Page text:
A Study of the Policies and Procedures Implemented by the Probation Service with Respect to Victims of Serious Crime

Published 11/06/2003
Type Article
Author(s) Emma Newton
Corresponding Authors Emma Newton, North Yorkshire Probation Service

Traditionally the probation service’s main function has been the rehabilitation and resettlement of offenders. It is only in recent times that the organisation has been required to work with victims of crime, a group that has traditionally been marginalised within the criminal justice system. With the introduction of the Victim’s Charter (Home Office, 1990) this requirement was to contact the victims, or the families of victims, of life sentence prisoners to give them information about the offender’s sentence, find out if they have any anxieties about the offender’s release, and to ask if they would like to request that certain conditions be placed on the offender’s licence. The requirement was extended in 1995 to include victims of serious violent or sexual offences where the offender is serving four years or more in prison, and again in April 2001 by Probation Circular 62/2001 to include ‘all victims of sexual and violent offenders sentenced to a custodial sentence of 12 months or more’ (National Probation Directorate, 2001).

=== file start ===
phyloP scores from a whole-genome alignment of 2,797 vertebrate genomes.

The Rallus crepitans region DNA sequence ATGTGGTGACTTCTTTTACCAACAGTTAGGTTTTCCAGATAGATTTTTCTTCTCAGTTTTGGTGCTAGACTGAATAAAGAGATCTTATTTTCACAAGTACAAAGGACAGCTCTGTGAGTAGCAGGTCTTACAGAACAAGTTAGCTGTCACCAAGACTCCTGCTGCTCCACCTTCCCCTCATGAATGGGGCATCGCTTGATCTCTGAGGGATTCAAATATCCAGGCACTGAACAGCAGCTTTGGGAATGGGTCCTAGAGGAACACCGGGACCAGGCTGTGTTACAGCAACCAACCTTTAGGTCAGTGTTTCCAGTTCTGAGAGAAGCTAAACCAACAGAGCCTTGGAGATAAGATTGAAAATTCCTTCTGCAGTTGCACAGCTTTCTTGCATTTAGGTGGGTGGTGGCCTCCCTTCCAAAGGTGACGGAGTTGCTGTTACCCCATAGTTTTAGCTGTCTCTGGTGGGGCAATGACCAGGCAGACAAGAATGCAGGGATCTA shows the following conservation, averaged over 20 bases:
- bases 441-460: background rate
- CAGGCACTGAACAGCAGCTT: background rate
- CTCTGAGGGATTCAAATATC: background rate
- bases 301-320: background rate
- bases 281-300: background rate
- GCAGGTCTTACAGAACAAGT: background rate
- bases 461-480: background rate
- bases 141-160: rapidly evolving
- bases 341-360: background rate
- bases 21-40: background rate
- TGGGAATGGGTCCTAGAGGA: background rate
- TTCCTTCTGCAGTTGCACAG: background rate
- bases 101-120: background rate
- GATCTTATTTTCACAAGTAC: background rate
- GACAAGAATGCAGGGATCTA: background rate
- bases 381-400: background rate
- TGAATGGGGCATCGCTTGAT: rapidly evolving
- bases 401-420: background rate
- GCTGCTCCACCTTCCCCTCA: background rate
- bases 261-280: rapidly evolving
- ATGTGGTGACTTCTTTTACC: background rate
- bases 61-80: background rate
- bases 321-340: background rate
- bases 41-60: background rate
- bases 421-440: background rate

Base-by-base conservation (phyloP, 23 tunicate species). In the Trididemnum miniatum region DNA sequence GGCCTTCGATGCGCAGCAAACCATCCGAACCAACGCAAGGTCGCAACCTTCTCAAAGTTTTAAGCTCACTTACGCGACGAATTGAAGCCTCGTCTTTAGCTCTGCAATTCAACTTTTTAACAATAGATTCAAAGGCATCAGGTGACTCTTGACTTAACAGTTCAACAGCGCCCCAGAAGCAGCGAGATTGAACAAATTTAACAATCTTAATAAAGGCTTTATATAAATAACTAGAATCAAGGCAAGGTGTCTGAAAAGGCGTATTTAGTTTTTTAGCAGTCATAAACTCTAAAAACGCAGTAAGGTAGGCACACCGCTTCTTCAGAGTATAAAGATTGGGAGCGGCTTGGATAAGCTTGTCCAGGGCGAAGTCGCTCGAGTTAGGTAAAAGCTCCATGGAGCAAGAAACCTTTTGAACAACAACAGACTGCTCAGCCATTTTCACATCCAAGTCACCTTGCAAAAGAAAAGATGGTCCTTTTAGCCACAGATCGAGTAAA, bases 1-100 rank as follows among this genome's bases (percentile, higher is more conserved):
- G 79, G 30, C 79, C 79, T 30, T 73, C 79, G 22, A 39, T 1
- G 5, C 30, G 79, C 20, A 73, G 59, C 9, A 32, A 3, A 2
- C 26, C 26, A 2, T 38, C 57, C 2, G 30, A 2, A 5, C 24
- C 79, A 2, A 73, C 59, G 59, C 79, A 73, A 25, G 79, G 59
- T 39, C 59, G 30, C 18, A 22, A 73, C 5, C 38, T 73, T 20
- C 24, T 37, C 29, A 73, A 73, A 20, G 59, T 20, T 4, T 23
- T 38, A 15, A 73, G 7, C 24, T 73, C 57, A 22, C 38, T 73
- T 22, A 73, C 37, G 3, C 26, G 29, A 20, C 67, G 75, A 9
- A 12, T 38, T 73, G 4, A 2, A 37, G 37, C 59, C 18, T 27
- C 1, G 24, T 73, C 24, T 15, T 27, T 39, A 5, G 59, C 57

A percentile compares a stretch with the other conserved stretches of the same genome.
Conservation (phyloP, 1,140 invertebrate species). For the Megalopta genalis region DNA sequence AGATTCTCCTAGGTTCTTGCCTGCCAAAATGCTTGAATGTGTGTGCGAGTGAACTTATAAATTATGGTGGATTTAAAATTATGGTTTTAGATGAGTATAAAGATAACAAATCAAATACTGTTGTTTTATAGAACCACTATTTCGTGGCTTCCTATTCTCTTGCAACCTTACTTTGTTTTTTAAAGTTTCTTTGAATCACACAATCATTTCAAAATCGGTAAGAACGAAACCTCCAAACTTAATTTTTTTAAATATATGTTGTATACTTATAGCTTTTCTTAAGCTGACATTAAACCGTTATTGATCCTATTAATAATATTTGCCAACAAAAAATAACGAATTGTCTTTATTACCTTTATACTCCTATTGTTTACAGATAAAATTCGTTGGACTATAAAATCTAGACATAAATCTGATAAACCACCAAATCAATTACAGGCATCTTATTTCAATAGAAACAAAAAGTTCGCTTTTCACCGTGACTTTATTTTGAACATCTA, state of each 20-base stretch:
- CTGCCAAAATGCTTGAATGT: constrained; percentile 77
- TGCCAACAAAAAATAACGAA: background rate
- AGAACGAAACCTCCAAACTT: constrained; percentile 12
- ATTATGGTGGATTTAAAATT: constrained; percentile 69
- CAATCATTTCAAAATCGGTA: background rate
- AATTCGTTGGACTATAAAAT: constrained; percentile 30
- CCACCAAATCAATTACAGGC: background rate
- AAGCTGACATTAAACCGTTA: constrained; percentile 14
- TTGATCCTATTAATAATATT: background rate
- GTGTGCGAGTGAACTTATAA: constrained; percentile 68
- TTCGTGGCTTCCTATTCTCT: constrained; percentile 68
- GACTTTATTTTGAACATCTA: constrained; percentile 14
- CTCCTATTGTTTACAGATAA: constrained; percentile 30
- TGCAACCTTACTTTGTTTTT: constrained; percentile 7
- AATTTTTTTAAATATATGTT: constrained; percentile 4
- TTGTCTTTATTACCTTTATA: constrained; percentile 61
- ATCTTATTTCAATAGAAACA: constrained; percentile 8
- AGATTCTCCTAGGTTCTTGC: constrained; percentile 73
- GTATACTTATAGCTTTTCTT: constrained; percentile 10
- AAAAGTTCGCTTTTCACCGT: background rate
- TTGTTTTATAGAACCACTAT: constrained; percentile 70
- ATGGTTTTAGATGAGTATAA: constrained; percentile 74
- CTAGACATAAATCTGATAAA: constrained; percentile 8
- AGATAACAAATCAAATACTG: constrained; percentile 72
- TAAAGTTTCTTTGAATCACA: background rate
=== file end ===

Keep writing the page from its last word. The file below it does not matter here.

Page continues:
This article appraises the extent to which the policies and procedures implemented with respect to victims (in two probation areas) help to decrease their marginalisation. It is suggested that this is dependant upon whether or not their needs are being met by the probation service, which in turn may be related to how well the different probation areas cope with the complex issues involved.